Half of the women with AIHA had a relapse during or shortly after pregnancy

Half of these women with existing AIHA experienced a relapse, occurring during pregnancy in eight patients and during the months after giving birth in two women.

Two women who developed AIHA during the first months after a first pregnancy subsequently relapsed during a second pregnancy.

In total, 24 AIHA relapses, or hemolytic events, were reported in 23 women during pregnancy or in the first weeks after giving birth, all of which required treatment.

Management of these events included steroid-based immunosuppressive therapy (96%), blood transfusions (58%), and intravenous immunoglobulins (IVIG; 29%). IVIG delivers specific antibodies purified from healthy people to neutralize self-reactive antibodies in the patient’s bloodstream and block the abnormal production of these antibodies.

All patients responded to treatment in a median of 14 days, with a complete response seen in 65% of cases.

Preventive medication for blood clots, including heparin or aspirin, were given to eight patients. For nine women who experienced a relapse during pregnancy, hemolysis continued after giving birth, which was managed with steroids in addition to rituximab, erythropoietin, or the immunosuppressant cyclosporine.

Maternal complications occurred in seven pregnancies (15.6%), five of which (71.4%) happened during a hemolytic event. These complications included premature rupture of membranes protecting the fetus, placental detachment from the uterus, preeclampsia, severe COVID-19 infection during immunosuppressive therapy, infection after delivery, and biliary colic (abdominal pain caused by a gallstone blockage).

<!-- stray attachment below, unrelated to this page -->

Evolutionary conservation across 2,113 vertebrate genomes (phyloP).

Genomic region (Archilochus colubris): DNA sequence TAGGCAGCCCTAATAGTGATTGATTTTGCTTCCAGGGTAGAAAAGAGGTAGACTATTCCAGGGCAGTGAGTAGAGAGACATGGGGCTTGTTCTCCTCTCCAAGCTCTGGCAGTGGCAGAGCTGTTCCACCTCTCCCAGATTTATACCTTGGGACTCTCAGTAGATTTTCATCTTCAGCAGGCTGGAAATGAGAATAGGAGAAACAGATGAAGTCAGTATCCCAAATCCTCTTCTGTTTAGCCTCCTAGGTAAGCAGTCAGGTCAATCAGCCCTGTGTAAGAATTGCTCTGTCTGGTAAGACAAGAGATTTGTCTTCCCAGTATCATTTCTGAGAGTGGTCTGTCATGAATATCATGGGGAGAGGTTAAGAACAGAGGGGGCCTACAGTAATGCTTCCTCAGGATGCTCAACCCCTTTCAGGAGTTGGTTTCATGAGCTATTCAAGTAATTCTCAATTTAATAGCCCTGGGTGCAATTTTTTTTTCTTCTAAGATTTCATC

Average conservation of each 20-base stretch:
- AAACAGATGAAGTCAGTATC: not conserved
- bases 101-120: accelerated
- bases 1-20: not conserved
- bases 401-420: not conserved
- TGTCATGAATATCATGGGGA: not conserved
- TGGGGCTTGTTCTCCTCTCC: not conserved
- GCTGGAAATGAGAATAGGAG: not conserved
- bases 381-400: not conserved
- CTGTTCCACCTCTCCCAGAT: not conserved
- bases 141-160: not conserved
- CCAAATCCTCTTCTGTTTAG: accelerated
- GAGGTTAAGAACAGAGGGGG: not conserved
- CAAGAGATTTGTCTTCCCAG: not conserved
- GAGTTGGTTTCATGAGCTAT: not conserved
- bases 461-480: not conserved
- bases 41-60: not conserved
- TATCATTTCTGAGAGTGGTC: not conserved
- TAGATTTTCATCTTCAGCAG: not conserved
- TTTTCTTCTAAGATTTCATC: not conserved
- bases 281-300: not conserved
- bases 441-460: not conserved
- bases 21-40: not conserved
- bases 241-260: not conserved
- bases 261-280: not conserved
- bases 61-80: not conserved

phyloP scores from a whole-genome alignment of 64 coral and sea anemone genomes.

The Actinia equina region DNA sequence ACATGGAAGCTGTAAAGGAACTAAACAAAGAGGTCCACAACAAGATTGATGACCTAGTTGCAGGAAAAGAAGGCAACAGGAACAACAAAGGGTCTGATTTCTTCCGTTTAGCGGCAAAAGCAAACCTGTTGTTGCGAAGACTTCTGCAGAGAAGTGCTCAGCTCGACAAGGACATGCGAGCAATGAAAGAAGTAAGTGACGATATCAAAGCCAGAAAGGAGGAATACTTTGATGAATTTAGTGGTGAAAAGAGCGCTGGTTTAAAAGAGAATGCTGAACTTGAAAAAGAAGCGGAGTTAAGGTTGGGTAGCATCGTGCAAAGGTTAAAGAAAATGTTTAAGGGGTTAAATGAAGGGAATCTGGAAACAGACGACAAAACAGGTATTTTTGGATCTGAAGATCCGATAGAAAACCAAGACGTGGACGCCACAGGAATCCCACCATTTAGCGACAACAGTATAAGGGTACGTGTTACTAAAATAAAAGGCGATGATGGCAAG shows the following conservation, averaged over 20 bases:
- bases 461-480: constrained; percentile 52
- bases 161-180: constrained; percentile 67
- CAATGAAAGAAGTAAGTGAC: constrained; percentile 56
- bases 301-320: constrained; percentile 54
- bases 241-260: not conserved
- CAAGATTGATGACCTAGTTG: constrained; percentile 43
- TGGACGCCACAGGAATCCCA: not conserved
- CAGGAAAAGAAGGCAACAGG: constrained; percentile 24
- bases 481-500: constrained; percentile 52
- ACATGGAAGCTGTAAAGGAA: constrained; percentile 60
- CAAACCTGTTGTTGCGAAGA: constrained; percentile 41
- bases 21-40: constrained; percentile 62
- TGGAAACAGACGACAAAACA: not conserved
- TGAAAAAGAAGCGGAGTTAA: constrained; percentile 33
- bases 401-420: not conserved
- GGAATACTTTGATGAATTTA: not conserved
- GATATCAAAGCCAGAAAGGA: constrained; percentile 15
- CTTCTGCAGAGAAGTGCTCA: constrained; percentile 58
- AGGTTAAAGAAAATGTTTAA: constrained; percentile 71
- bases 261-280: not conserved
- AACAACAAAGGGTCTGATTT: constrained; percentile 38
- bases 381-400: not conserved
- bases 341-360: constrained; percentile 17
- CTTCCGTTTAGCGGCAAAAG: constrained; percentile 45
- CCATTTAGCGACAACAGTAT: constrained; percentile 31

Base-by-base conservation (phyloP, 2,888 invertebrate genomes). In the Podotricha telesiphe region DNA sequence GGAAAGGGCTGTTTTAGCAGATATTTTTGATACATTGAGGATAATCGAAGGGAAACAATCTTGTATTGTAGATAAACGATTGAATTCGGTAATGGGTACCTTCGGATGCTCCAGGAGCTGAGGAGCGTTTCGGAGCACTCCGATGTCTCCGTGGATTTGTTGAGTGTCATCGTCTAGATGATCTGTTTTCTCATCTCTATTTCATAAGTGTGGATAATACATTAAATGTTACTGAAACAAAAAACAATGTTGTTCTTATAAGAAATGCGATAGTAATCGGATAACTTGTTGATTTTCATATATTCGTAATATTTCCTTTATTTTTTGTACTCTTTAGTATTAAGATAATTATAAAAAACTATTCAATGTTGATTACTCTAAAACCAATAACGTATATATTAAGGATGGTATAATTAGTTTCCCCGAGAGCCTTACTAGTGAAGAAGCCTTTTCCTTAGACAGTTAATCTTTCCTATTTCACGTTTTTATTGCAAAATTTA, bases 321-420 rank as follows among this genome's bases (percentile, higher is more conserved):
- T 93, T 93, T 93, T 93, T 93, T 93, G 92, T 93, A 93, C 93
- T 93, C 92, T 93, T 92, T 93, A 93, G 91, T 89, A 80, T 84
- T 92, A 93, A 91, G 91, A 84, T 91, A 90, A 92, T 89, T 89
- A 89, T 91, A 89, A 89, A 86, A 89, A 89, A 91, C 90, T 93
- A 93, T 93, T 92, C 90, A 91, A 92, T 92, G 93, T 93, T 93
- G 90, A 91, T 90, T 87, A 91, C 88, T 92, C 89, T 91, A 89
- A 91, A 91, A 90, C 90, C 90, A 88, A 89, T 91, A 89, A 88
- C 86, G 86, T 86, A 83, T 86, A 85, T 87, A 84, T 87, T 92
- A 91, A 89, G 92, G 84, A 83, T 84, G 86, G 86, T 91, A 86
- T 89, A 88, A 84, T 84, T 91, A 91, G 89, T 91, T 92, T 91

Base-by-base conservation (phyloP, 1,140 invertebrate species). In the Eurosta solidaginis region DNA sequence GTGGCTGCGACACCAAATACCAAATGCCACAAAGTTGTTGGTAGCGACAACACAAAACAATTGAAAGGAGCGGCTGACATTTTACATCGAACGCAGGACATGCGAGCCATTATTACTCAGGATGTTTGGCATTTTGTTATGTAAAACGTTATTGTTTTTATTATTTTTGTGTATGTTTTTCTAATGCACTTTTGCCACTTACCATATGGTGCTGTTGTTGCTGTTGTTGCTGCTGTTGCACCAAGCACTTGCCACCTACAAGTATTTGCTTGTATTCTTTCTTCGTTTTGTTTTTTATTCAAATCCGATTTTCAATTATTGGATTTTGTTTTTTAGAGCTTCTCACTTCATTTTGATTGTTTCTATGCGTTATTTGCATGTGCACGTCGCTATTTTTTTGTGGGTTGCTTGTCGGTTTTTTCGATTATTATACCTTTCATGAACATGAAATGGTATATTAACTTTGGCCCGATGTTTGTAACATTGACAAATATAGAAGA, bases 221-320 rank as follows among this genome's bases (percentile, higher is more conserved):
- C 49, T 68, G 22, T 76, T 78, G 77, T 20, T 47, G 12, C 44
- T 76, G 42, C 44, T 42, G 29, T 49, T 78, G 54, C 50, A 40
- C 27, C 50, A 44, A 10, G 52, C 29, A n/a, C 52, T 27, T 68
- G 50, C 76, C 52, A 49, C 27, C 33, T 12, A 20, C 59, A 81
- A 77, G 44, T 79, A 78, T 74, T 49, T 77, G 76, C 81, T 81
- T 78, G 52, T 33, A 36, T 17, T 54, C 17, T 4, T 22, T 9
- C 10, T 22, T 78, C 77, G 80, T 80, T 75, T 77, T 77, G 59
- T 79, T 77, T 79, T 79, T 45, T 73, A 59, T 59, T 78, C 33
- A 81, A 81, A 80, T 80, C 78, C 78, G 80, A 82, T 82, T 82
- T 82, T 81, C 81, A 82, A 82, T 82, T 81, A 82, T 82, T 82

Preeclampsia is a condition characterized by high blood pressure and signs of liver or kidney damage during pregnancy.

A total of six early miscarriages were reported (13.3%), five of which occurred in a woman with treatment-resistant AIHA, and one in a woman who developed AIHA while pregnant.

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Fetal complications more frequent and severe in women with AIHA

A total of 10 fetal complications were reported, including growth restriction, preterm birth (before 37 weeks of gestation), epilepsy, AIHA in the newborn, and two stillbirths (death after 28 weeks of gestation).

Notably, rates of maternal complications were comparable between women with AIHA and a control group of 56 pregnant women without AIHA (15% vs. 18%). However, fetal complications were significantly more frequent and more severe in AIHA pregnancies compared with controls (22% vs. 5%).

Findings overall demonstrate that AIHA during pregnancy or in the following months “is a severe event,” the researchers wrote, adding that “severe maternal and fetal complications occurred in a significant proportion of cases and were associated with active hemolysis.”

Since hemolytic events occurred in half of the women diagnosed with AIHA before pregnancy, these patients should be more closely monitored, the team wrote.

Still, treatments were overall effective and safe, and “should not be delayed, especially in case of fetal distress,” the researchers concluded.